Cultural heritage protection has risen to the forefront of EU politics and policies in recent years, as a response to its intrinsic value and social benefits. Nonetheless, each Member State has its own legal definitions and approaches to cultural heritage protection, corresponding to their respective historical, social, political, and economic contexts. The principle of subsidiarity also entails a substantial amount of delegation, which means that bureaucratic obstacles are added to functional ones (lack of funds, geographical divides, etc.), which can inhibit the free exchange of information and communication. Accordingly, heritage protection is uneven across the EU not only due to varying conceptions of what constitutes heritage, but also as to who is considered an appropriate caretaker or stakeholder, and to what extent they should be involved. The present article provides an overview of the ongoing challenges to cultural heritage preservation and presents recommendations for improvement, from a non-EU citizen’s perspective. It focuses on two countries – the UK and Italy – as practical examples, given their wealth of cultural heritage but different approaches to protecting and managing the same. By investigating the results of these approaches from a critical and outside perspective, it is possible to glean what the underlying problems are and how they should be addressed for greater effectiveness.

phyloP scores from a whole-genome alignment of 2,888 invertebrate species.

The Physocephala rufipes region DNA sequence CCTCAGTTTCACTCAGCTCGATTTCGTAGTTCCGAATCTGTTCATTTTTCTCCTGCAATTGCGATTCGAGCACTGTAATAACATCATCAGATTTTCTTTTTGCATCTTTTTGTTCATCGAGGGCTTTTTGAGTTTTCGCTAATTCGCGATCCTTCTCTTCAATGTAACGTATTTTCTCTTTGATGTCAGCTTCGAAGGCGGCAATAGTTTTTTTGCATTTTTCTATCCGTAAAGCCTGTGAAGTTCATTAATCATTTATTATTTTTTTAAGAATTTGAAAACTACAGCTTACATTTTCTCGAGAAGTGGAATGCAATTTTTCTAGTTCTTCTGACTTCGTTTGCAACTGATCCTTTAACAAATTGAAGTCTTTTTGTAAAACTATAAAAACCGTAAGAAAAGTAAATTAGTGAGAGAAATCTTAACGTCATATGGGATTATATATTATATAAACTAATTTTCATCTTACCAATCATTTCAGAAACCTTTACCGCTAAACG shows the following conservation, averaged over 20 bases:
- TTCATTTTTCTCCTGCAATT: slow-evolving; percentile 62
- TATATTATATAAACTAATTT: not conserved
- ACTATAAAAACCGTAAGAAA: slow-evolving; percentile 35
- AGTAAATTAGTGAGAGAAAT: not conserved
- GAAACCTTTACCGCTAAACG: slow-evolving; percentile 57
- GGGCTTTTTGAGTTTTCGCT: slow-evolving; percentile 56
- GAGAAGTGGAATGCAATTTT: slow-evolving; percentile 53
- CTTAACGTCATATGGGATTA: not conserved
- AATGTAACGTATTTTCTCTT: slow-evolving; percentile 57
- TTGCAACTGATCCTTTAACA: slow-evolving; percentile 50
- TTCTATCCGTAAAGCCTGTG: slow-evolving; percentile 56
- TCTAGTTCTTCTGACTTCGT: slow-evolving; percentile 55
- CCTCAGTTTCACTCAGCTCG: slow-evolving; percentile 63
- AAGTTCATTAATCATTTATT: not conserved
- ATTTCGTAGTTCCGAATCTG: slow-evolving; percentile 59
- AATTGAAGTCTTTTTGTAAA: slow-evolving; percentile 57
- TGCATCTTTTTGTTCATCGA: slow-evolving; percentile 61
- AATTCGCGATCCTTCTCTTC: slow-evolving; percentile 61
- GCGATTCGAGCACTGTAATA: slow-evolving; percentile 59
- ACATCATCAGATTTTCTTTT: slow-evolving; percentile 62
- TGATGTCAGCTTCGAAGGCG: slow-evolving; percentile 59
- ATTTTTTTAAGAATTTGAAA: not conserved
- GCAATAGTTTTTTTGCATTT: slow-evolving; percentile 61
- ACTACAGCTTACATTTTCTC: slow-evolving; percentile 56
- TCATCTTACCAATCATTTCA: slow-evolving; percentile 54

Rome, 12 October 2018
Santander Art and Culture Law Review 2018 2/2018 (4)